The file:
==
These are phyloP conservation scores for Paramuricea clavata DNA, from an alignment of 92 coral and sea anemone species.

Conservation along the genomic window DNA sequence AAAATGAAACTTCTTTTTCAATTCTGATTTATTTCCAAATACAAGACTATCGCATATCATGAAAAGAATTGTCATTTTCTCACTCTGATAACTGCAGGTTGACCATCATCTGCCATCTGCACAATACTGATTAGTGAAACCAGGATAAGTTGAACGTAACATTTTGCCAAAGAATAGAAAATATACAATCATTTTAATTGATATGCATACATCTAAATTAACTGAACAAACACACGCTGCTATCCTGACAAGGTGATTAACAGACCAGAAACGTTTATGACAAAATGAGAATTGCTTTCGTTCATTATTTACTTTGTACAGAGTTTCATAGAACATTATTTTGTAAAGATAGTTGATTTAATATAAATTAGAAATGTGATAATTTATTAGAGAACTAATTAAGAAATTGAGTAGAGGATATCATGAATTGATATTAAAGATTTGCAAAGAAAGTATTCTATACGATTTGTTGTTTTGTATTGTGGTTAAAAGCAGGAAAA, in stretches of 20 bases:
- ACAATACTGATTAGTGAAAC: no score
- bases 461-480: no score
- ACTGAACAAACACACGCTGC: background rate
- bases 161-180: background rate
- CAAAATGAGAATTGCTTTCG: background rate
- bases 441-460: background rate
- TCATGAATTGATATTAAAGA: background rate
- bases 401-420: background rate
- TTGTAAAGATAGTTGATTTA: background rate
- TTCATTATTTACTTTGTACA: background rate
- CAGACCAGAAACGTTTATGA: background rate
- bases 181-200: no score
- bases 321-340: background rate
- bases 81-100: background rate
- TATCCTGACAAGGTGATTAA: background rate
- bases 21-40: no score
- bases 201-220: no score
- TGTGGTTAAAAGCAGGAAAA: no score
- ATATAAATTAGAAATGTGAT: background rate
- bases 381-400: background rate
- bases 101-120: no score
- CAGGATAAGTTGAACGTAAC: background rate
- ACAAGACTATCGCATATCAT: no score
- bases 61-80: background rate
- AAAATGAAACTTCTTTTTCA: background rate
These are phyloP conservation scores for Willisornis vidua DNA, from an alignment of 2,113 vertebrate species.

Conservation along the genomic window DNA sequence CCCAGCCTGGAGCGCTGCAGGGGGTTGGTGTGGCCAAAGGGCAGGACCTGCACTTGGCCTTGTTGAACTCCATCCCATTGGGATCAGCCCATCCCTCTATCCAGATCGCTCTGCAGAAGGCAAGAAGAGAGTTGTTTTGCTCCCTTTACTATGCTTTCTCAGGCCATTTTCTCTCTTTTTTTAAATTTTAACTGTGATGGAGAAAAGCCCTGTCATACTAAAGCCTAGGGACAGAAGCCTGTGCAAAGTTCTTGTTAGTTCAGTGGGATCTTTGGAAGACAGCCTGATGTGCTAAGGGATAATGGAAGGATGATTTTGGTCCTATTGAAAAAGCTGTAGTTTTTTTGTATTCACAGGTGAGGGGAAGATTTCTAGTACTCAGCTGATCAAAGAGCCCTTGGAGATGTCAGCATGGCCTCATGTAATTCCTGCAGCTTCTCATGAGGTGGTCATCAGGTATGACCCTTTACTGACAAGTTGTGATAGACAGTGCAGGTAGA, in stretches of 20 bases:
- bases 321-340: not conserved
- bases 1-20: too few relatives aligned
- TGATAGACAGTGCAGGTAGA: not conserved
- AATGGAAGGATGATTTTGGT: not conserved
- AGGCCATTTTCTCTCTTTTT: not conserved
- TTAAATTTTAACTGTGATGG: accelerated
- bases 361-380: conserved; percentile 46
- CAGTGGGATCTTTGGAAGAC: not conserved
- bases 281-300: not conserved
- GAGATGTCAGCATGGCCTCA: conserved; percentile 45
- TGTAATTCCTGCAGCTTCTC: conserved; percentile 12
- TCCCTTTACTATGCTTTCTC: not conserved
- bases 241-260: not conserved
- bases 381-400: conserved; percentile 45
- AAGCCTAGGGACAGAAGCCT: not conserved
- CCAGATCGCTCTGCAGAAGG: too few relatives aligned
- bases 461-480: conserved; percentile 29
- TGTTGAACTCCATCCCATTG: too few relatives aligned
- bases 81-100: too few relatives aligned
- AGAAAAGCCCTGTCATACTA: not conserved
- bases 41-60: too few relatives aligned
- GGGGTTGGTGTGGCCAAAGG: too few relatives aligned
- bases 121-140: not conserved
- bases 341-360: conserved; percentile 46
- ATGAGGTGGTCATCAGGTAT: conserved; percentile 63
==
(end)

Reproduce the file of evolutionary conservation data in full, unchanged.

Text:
These are phyloP conservation scores for Paramuricea clavata DNA, from an alignment of 92 coral and sea anemone species.

Conservation along the genomic window DNA sequence AAAATGAAACTTCTTTTTCAATTCTGATTTATTTCCAAATACAAGACTATCGCATATCATGAAAAGAATTGTCATTTTCTCACTCTGATAACTGCAGGTTGACCATCATCTGCCATCTGCACAATACTGATTAGTGAAACCAGGATAAGTTGAACGTAACATTTTGCCAAAGAATAGAAAATATACAATCATTTTAATTGATATGCATACATCTAAATTAACTGAACAAACACACGCTGCTATCCTGACAAGGTGATTAACAGACCAGAAACGTTTATGACAAAATGAGAATTGCTTTCGTTCATTATTTACTTTGTACAGAGTTTCATAGAACATTATTTTGTAAAGATAGTTGATTTAATATAAATTAGAAATGTGATAATTTATTAGAGAACTAATTAAGAAATTGAGTAGAGGATATCATGAATTGATATTAAAGATTTGCAAAGAAAGTATTCTATACGATTTGTTGTTTTGTATTGTGGTTAAAAGCAGGAAAA, in stretches of 20 bases:
- ACAATACTGATTAGTGAAAC: no score
- bases 461-480: no score
- ACTGAACAAACACACGCTGC: background rate
- bases 161-180: background rate
- CAAAATGAGAATTGCTTTCG: background rate
- bases 441-460: background rate
- TCATGAATTGATATTAAAGA: background rate
- bases 401-420: background rate
- TTGTAAAGATAGTTGATTTA: background rate
- TTCATTATTTACTTTGTACA: background rate
- CAGACCAGAAACGTTTATGA: background rate
- bases 181-200: no score
- bases 321-340: background rate
- bases 81-100: background rate
- TATCCTGACAAGGTGATTAA: background rate
- bases 21-40: no score
- bases 201-220: no score
- TGTGGTTAAAAGCAGGAAAA: no score
- ATATAAATTAGAAATGTGAT: background rate
- bases 381-400: background rate
- bases 101-120: no score
- CAGGATAAGTTGAACGTAAC: background rate
- ACAAGACTATCGCATATCAT: no score
- bases 61-80: background rate
- AAAATGAAACTTCTTTTTCA: background rate
These are phyloP conservation scores for Willisornis vidua DNA, from an alignment of 2,113 vertebrate species.

Conservation along the genomic window DNA sequence CCCAGCCTGGAGCGCTGCAGGGGGTTGGTGTGGCCAAAGGGCAGGACCTGCACTTGGCCTTGTTGAACTCCATCCCATTGGGATCAGCCCATCCCTCTATCCAGATCGCTCTGCAGAAGGCAAGAAGAGAGTTGTTTTGCTCCCTTTACTATGCTTTCTCAGGCCATTTTCTCTCTTTTTTTAAATTTTAACTGTGATGGAGAAAAGCCCTGTCATACTAAAGCCTAGGGACAGAAGCCTGTGCAAAGTTCTTGTTAGTTCAGTGGGATCTTTGGAAGACAGCCTGATGTGCTAAGGGATAATGGAAGGATGATTTTGGTCCTATTGAAAAAGCTGTAGTTTTTTTGTATTCACAGGTGAGGGGAAGATTTCTAGTACTCAGCTGATCAAAGAGCCCTTGGAGATGTCAGCATGGCCTCATGTAATTCCTGCAGCTTCTCATGAGGTGGTCATCAGGTATGACCCTTTACTGACAAGTTGTGATAGACAGTGCAGGTAGA, in stretches of 20 bases:
- bases 321-340: not conserved
- bases 1-20: too few relatives aligned
- TGATAGACAGTGCAGGTAGA: not conserved
- AATGGAAGGATGATTTTGGT: not conserved
- AGGCCATTTTCTCTCTTTTT: not conserved
- TTAAATTTTAACTGTGATGG: accelerated
- bases 361-380: conserved; percentile 46
- CAGTGGGATCTTTGGAAGAC: not conserved
- bases 281-300: not conserved
- GAGATGTCAGCATGGCCTCA: conserved; percentile 45
- TGTAATTCCTGCAGCTTCTC: conserved; percentile 12
- TCCCTTTACTATGCTTTCTC: not conserved
- bases 241-260: not conserved
- bases 381-400: conserved; percentile 45
- AAGCCTAGGGACAGAAGCCT: not conserved
- CCAGATCGCTCTGCAGAAGG: too few relatives aligned
- bases 461-480: conserved; percentile 29
- TGTTGAACTCCATCCCATTG: too few relatives aligned
- bases 81-100: too few relatives aligned
- AGAAAAGCCCTGTCATACTA: not conserved
- bases 41-60: too few relatives aligned
- GGGGTTGGTGTGGCCAAAGG: too few relatives aligned
- bases 121-140: not conserved
- bases 341-360: conserved; percentile 46
- ATGAGGTGGTCATCAGGTAT: conserved; percentile 63